Title

The birth of a revolution : preconditions for successful revolutionary movements

Abstract

The course of history has been greatly defined by political and social events of tremendous significance; revolutions. Several of the most influential international alliances and feuds of the twenty-first century were generated by these occurrences, and states such as Russia and Iran have managed to deeply impact the international world order through their revolutionary behavior and ideology. It is due to its complexity and historical impact that the study of revolutions has informed the theoretical analyzes of political scientists. This study discusses prominent theories of revolution to provide an analytical framework: Marxism, Modernization, Relative Deprivation, and Mobilization. The thesis then assesses these theories by applying them to two of the most influential revolutions of the twentieth century: The Bolshevik Revolution of 1917 in Russia and the Muslim Revolution of 1979 in Iran. Each case study addresses the economic, social, and political conditions present prior to each society’s respective revolution. A final comparison of both case studies, based on revolutionary theories, reveals the specific variables necessary for the formation and success of revolutionary movements.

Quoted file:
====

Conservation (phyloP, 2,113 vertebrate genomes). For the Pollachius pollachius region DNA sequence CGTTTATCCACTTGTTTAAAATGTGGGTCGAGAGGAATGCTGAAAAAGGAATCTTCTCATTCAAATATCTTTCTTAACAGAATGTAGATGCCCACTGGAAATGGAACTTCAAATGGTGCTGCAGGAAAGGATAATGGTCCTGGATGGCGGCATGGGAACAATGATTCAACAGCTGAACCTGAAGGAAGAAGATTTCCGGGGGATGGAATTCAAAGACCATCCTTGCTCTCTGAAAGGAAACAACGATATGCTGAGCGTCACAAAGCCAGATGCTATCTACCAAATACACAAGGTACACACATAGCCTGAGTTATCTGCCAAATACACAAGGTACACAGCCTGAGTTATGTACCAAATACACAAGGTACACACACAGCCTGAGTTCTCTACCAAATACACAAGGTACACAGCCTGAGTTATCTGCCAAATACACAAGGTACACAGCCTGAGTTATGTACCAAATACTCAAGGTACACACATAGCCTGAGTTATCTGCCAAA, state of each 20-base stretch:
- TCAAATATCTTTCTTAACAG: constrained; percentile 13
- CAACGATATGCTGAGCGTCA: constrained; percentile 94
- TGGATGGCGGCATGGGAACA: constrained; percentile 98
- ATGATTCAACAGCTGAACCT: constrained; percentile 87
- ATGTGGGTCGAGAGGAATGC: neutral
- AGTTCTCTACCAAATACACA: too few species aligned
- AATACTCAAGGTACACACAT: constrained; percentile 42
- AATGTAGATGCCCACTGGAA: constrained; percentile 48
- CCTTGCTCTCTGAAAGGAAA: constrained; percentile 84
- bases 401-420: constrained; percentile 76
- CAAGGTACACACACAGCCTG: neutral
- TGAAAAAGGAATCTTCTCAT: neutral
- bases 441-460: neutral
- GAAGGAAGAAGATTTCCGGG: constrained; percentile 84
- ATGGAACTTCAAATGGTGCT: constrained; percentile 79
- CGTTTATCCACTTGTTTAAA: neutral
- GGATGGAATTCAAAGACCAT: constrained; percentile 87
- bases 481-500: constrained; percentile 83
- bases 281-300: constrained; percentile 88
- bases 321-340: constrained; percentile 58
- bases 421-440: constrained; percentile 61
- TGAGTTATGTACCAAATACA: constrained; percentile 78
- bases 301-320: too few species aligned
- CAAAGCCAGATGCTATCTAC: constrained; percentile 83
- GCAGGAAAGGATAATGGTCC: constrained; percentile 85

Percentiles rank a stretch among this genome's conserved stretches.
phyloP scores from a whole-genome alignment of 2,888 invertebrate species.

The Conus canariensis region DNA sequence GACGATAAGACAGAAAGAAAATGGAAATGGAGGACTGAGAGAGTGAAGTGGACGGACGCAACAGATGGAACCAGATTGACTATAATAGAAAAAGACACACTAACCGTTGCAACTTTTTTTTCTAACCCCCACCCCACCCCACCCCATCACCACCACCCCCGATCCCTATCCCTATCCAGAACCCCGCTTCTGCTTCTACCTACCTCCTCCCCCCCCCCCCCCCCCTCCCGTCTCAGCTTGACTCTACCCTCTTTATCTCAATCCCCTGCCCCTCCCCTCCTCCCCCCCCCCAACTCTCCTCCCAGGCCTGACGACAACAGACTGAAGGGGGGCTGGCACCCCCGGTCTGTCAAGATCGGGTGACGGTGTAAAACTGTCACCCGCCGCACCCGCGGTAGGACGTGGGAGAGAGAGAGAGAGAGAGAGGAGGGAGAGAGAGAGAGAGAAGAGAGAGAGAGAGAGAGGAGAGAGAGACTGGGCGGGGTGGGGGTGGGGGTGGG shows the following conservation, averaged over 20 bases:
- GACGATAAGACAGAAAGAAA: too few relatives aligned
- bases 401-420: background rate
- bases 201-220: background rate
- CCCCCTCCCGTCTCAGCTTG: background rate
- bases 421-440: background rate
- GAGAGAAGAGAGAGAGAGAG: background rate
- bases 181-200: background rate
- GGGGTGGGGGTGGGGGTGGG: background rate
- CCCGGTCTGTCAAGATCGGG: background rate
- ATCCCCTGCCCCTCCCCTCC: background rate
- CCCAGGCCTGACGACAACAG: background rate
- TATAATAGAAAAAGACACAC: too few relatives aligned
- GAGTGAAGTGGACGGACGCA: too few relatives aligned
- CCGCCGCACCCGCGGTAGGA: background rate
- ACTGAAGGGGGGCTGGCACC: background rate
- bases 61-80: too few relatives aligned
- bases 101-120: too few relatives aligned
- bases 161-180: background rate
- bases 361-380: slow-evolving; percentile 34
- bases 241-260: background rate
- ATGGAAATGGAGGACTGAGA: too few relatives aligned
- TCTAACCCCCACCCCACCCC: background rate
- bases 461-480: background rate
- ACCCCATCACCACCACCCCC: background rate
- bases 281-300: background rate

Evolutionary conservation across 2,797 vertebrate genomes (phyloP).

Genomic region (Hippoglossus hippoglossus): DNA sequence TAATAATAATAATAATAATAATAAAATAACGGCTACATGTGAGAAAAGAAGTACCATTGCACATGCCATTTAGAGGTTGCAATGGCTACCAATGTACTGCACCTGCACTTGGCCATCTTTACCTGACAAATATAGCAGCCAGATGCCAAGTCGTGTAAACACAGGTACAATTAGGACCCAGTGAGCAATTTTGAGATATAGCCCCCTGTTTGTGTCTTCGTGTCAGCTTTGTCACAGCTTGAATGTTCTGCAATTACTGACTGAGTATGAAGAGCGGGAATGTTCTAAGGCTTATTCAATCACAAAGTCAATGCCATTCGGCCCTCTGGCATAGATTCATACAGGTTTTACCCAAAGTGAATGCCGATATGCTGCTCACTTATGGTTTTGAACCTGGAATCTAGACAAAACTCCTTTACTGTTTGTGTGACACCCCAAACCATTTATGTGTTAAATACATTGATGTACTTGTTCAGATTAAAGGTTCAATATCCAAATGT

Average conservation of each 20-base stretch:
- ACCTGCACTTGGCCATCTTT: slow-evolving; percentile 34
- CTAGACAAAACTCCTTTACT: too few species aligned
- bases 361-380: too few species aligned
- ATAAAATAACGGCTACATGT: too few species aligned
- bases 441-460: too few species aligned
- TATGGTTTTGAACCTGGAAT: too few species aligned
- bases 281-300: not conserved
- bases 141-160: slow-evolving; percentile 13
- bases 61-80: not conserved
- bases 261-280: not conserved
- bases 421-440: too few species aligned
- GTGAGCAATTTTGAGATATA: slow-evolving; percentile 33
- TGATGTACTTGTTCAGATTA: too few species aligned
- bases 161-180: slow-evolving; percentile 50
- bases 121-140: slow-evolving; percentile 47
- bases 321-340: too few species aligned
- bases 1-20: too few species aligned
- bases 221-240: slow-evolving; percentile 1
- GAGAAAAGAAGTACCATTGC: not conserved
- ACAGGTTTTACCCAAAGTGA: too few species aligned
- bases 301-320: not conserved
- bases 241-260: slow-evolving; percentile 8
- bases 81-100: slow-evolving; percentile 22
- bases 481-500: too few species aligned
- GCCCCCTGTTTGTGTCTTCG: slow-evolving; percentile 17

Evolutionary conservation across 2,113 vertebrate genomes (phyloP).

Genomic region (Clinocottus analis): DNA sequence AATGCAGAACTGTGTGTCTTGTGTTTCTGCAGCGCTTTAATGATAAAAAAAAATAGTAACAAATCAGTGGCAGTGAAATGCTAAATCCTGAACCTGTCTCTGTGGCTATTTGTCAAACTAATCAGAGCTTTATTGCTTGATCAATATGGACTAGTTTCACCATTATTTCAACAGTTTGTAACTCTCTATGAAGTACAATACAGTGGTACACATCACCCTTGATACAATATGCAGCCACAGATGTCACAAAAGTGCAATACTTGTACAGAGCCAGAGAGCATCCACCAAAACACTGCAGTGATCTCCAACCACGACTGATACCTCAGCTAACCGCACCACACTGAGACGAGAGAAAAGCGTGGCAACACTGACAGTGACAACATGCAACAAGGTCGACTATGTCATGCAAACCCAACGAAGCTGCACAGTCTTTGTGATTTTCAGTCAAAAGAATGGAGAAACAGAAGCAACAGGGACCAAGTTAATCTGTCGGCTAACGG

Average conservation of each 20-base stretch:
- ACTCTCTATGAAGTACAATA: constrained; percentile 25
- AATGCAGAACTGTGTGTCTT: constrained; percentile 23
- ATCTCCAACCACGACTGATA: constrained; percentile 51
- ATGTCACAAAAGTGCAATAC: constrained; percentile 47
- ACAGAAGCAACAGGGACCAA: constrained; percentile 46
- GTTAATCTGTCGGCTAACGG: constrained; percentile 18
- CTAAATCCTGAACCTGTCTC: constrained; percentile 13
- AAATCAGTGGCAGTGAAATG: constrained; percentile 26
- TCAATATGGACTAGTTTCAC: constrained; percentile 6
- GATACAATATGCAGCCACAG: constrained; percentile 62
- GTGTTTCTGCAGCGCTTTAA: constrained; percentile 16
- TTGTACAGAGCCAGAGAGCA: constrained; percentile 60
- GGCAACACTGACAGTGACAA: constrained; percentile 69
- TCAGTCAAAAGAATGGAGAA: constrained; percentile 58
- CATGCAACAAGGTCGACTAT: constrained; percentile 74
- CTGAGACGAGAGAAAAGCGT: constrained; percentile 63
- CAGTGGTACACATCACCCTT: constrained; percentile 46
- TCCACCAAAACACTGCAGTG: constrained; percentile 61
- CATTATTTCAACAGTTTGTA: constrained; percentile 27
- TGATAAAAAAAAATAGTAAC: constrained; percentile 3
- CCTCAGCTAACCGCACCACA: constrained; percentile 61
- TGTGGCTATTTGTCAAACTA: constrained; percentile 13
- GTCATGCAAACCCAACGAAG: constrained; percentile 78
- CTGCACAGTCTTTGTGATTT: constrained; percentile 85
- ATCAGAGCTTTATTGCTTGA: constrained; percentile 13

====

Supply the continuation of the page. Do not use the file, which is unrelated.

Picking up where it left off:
Notes

This item is only available in print in the UCF Libraries. If this is your thesis or dissertation, you can help us make it available online for use by researchers around the world by downloading and filling out the Internet Distribution Consent Agreement. You may also contact the project coordinator Kerri Bottorff for more information.

Thesis Completion

2010

Semester

Spring

Advisor

Hamann, Kerstin

Degree

Bachelor of Arts (B.A.)

College

College of Sciences

Degree Program

Political Science

Subjects

Arts and Sciences -- Dissertations, Academic;Dissertations, Academic -- Arts and Sciences

Format

Print

Identifier

DP0022541

Language

English

Access Status

Open Access

Length of Campus-only Access

None

Document Type

Honors in the Major Thesis

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